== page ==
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Original work by 12 children's book authors/illustrators on display(Released: 11/12/97)

by Luis Mocete, Office of University Communications.

STORRS, Conn. — Original art, books and other materials have been donated by 12 children’s book authors/illustrators to the Northeast Children’s Literature Collections.

The works will be on display at the Thomas J. Dodd Research Center at the University of Connecticut until the end of the year. The exhibit is open Mondays from 8:30 a.m. to 7 p.m. and Tuesday through Friday from 8:30 a.m. to 4:30 p.m.

The exhibit coincides with the 1997 Connecticut Book Fair, that will take place at the University's Bishop Center Nov. 15 and 16 from 10 a.m. to 5 p.m. The book fair is designed to introduce children to authors and illustrators of classic and contemporary children's books.

The Northeast Children’s Literature Collections, including more than 14,000 classic and modern children’s books and a growing archive of original art and manuscript materials from contemporary authors and illustrators, are a component of the University's archives and special collections department.

"These additions round out the collections," says Billie Levy, who founded the collections in 1985, "because they encompass different approaches that people use to complete their work."

The new materials include wood engravings by Barry Moser and scratch board art by Leonard Everett Fisher.

"Hopefully the public will appreciate the beauty and the work that go into children’s books," Levy says. "The display takes you through the process that the authors and illustrators had to go through to produce these books."

Much of this material in the earlier days was absolutely lost, she says. "People did not think anything of it."

The Dodd Center archives, which have temperature and humidity controls, reading room space and space to exhibit materials, have had an impact in attracting authors and illustrators to submit their work since opening two years ago, says Thomas Wilsted, director of the center.

He says the Northeast Children’s Literature Collections document the cultural history of Connecticut since the mid-19th century.

"By preserving historical collections, people have an opportunity to examine American culture and its evolution," he says. "Although children’s books and literature are often seen only as entertainment, they reflect changing societal views on issues such as race, gender, and different aspects of our multicultural community. Looking at children’s literature provides yet another window into the American past that is available to students, scholars and members of the public who use the collection or see the materials on exhibit."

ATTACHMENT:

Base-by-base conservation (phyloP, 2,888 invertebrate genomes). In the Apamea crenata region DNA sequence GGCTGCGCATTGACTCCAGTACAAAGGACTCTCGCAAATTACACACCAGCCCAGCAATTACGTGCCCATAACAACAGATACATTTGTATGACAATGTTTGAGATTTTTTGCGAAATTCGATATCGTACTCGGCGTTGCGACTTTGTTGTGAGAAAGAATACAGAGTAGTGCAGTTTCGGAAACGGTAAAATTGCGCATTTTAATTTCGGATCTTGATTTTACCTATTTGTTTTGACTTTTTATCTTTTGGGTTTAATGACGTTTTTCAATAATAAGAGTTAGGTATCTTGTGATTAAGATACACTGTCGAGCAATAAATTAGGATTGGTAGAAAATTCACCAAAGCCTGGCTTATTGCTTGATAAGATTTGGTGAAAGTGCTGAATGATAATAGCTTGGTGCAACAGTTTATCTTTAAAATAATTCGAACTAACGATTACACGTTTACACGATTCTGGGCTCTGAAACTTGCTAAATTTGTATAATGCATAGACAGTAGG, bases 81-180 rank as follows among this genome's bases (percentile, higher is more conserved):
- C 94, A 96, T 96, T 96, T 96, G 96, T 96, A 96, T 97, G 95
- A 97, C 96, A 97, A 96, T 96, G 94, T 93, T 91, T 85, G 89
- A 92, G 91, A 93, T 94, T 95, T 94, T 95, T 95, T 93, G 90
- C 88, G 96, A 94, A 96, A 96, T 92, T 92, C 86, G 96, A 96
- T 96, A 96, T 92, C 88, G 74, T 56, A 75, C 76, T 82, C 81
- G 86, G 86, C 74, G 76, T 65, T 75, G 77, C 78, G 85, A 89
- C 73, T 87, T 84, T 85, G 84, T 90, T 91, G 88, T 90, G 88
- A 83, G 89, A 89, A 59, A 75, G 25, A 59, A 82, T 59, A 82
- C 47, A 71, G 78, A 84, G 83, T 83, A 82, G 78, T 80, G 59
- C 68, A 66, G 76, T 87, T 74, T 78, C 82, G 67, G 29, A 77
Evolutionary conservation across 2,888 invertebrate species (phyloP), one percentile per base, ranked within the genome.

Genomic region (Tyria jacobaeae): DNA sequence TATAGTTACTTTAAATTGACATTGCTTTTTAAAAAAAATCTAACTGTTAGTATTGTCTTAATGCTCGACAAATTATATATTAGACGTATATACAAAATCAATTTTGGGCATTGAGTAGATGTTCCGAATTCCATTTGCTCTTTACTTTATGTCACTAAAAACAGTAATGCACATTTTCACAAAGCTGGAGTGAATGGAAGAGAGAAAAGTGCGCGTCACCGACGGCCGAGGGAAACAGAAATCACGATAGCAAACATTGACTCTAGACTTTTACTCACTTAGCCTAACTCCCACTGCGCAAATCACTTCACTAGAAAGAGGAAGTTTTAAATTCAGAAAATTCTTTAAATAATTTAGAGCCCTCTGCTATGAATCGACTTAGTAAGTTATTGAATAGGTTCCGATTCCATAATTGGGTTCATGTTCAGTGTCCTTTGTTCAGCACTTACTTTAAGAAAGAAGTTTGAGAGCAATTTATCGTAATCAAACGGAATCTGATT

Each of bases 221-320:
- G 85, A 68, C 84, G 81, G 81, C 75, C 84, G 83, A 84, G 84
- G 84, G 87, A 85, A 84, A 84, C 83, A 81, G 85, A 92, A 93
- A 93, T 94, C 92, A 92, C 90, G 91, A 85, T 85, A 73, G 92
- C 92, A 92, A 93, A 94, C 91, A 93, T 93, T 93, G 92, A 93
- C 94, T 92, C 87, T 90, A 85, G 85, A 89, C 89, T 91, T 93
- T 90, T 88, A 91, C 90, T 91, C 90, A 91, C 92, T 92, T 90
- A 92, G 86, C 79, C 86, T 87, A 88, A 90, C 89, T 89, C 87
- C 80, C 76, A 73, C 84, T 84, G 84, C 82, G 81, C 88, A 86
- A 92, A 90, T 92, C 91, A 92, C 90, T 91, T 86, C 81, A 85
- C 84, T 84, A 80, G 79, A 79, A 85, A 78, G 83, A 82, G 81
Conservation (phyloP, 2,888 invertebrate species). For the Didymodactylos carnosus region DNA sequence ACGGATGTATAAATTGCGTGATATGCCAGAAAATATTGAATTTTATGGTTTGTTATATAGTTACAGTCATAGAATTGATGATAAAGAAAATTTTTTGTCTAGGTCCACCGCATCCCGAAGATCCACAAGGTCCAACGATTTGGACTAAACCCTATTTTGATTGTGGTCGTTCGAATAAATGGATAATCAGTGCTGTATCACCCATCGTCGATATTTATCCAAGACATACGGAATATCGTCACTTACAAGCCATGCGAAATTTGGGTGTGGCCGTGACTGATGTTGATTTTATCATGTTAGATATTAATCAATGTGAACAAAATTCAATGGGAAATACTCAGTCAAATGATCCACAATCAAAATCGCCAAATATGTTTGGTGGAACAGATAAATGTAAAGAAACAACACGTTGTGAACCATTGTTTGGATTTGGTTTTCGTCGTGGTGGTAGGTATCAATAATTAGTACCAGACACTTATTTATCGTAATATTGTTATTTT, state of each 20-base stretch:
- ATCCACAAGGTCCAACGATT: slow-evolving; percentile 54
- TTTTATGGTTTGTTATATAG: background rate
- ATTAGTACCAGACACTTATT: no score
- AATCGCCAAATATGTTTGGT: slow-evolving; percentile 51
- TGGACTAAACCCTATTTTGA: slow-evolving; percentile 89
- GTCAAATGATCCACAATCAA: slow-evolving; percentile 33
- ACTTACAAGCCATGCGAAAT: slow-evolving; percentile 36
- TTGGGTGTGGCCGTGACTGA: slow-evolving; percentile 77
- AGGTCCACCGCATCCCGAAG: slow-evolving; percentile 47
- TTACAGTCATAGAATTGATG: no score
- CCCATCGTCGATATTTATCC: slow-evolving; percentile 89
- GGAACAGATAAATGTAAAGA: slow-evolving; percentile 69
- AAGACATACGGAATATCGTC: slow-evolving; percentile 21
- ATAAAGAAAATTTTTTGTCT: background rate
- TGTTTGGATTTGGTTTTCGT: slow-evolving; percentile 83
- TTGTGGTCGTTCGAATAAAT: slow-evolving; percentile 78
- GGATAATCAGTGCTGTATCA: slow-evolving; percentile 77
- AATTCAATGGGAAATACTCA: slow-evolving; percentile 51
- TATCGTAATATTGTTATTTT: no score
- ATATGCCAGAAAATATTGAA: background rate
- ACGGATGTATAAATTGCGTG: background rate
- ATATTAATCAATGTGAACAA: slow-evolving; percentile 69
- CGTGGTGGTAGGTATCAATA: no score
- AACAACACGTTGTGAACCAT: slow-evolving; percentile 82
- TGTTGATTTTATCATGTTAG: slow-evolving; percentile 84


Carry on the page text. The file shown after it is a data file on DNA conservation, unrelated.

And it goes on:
Authors and illustrators whose work is on display are:

Leonard Everett Fisher of WESTPORT. A non-fiction and fiction author who has written more than 80 books, Fisher has also illustrated more than 250 books. The exhibit includes his Pyramid of the Sun and Little Frog’s Song.

James Flora of ROWAYTON. Flora has written and illustrated 18 books. His first book, The Fabulous Fireworks Family, published in 1955, grew out of his experiences traveling in Mexico.

Gerald Hausman of BOKEELIA, Fla. His books, including Turtle Island ABC: A Gathering of Native American Symbols, feature Native American mythology.

Nonny Hogrogian of SPENCERTOWN, N.Y. Two-time Caldecott Medal winner for Always Room for One More and One Fine Day, Hogrogian has authored or illustrated more than 70 books.

Loretta Krupinski of OLD LYME. Author or illustrator of 15 children’s books. The display includes Krupinski's Bluewater Journal: The Voyage of the Sea Tiger.

Barry Moser of NORTH HATFIELD, Mass. Author, book designer and illustrator Moser and his daughter Cara illustrated Turtle Island ABC and Eagle Boy by Gerald Hausman.

Robert Parker of CORNWALL. Illustrator of a number of children’s books, including Aunt Skelly and the Stranger by Kathleen Stevens.

Marc Simont of WEST CORNWALL. Simont has written and/or illustrated more than 100 children’s books including A Tree Is Nice, written by Janice May Udry, for which he won the Caldecott Award in 1957.

Jos. A. Smith of NEW YORK CITY. Smith, an illustrator, has won numerous awards for his work, including the New York Society of Illustrators Merit Award in 1973, 1974, 1979 and 1982. Several items from Runnery Granary by Nancy Farmer, illustrated by Smith, are on display.

Cyndy Szekeres of PUTNEY, Vt. Szekeres is known for her illustrations that focus on animals with human characteristics. To date, more than 13 million copies of her books have been sold, in a dozen languages. Materials from Maybe, A Mole by Julia Cunningham, illustrated by Szekeres, are in the exhibit.

Ed Young of HASTINGS-ON-HUDSON, N.Y. Born and raised in China, Young cites the philosophy of Chinese painting — where words and drawings complement one another — as the inspiration for his work. At the beginning of his career, he was primarily an illustrator and one of his earlier books The Emperor and the Kite was a Caldecott Honor Book winner. During the past 30 years, Young has both written and illustrated most of his work, including the award-winning Lon Po Po: a Red Riding Hood Story from China.

Jean Day Zallinger of NORTH HAVEN. A technical and children’s book illustrator, Zallinger was the winner of the 1990 National Association of Science Teachers/Children’s Book Council’s Outstanding Science Trade Book award, and the Library of Congress Children’s Literary Center Notable Book award, for her work as illustrator of The Book of Eagles by Helen Roney Sattler.